New High Commission building billed as ‘Hub of Indian Diaspora’

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Indian Associations offered free access to the Community Centre

An artist’s impression of the new building (under construction) of the Indian High Commission in Wellington (Warren and Mahoney)

Venkat Raman
Auckland, February 1, 2022

Registered Associations and Societies catering to people of Indian origin would have free access to the Community Centre being constructed as a part of the new Indian High Commission Building in Pipitea in Wellington.

India’s High Commissioner Muktesh Pardeshi said that the Centre, along with other facilities and services will make the Indian Mission the cultural and social platform of the Indian Diaspora. The $80 million multiple complex is nearing completion and is likely to become operational over the next two months.

The possibility of its inauguration by India’s External Affairs Minister Dr Subrahmanyam Jaishankar will depend on several factors, not the least of which is the opening of the border and the need for international travellers to spend time in MIQ.

He was speaking at an online Discussion organised by Indians Living in Auckland Facebook Group, Indian Newslink and the Wellington-based Indian High Commission on Saturday, January 29, 2022.

“We would have facility for the various States of India (especially those represented by people in New Zealand) to showcase their artefacts and culture within the Community Centre. This Centre will also be available for Associations to conduct their Annual General Meeting and programmes catering to about 300 people, while those keen on conducting music and dance classes will also be welcome,” he said.

India’s President Ram Nath Kovind, Prime Minister Narendra Modi and Defence Minister Rajnath Singh at the 73rd Republic Day celebrations in Rajpath, New Delhi on January 26, 2022 (PMO Photo)

Republic Day Celebrations

Mr Pardeshi said that most Associations had to cancel their Republic Day programmes on or about January 26, 2022, because of the existing restrictions on the number of people attending indoor public events but the small gathering at his (High Commission) residence was held as planned. He said that among the highlights of the event held on January 26 was the unfurling of the Indian National Flag, the release of three publications and the Republic Day Message of Indian President Ram Nath Kovind.

An initiative of the Indian High Commission, Wellington (HC Photo)

“The publications included (1) 101 Maori Proverbs translated into Hindi as a step towards better understanding by the community (2) 24-page booklet on exports from India to New Zealand and (3) A comprehensive list of 200 Organisations, Temples, Gurdwaras and the Indian Media. The second, revised edition will be published in the second half of the year. Our efforts to enhance bilateral relations, promote business and people contacts and deliver services to the people of various communities continue,” Mr Pardeshi said.

No Amnesty possible

Answering a question Amnesty for overstayers, he ruled out the possibility.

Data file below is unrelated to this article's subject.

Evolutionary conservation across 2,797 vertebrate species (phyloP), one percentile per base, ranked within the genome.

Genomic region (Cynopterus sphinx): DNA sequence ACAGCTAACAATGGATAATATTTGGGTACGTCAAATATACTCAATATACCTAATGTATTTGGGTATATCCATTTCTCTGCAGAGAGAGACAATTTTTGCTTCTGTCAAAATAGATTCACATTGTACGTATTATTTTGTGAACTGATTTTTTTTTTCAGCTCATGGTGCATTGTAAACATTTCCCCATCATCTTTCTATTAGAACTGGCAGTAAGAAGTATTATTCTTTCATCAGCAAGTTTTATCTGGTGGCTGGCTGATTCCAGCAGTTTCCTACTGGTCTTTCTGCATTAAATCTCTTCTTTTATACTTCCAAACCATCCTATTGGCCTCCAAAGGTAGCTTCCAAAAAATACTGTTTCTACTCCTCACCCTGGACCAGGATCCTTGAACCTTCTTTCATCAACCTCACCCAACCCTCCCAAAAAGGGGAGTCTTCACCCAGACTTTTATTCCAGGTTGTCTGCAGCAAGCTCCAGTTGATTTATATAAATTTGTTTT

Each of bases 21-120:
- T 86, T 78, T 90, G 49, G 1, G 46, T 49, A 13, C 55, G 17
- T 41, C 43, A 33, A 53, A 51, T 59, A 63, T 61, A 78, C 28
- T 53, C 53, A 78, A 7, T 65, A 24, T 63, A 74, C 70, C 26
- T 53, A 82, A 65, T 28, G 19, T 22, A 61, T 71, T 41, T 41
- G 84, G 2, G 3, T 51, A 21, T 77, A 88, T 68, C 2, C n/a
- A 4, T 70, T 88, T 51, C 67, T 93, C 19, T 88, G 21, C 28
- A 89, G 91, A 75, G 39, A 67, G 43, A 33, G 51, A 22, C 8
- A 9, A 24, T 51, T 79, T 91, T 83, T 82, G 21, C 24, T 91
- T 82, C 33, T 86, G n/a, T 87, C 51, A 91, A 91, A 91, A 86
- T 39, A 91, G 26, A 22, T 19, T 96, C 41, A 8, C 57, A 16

“We are in favour of safe and legal migration but we cannot encourage people staying in the country illegally. We may not be able to help such people. I encourage them to regularise their stay,” he said and cited the example of the United States of America where a court struck down the President’s proposal to grant amnesty to overstayers from India.

A group of students wearing protective masks at a railway station in Kochi, Kerala on March 10, 2020 (Reuters Picture by V Sivaram)

Wrong message to students

Answering a question on international students, Mr Pardeshi said that in its anxiety to increase student numbers, Education New Zealand and its agents operating in India make ‘false promises’ of granting them jobs and permanent resident status after graduation.

“Students in India should understand that there is no connectivity between student visas and permanent residence. Immigration New Zealand has cautioned Education New Zealand not to ‘oversell New Zealand’ to international students. There is no pathway to residence or automatic conversion,” he said.

On the protest meetings held by New Zealand Indians over some legislations passed by the Indian Parliament, Mr Pardeshi said that he was not worried.

An initiative of the Indian High Commission, Wellington (HC Photo)

“As High Commissioner, I represent the largest democracy in the world. We do not see any problem or take any issues with these protest meetings so long as they are within the sanctity of democracy. A group of migrant workers stranded in India marched to the New Zealand High Commission in New Delhi to express their anguish and suffering. Everyone has the right to seek redressal of their grievances. Ultimately, every government has the sovereign right to issue or refuse visas,” he said.

Mr Pardeshi affirmed the rights of people to express their thoughts and opinions freely and openly in a democracy but cautioned against crossing limits of decency. He referred to the recent public narratives on Hindutva and Hinduism that has tended to divide the community.

“We must maintain Indianness and harmony. India is a diverse country with patience and tolerance towards all,” he said.

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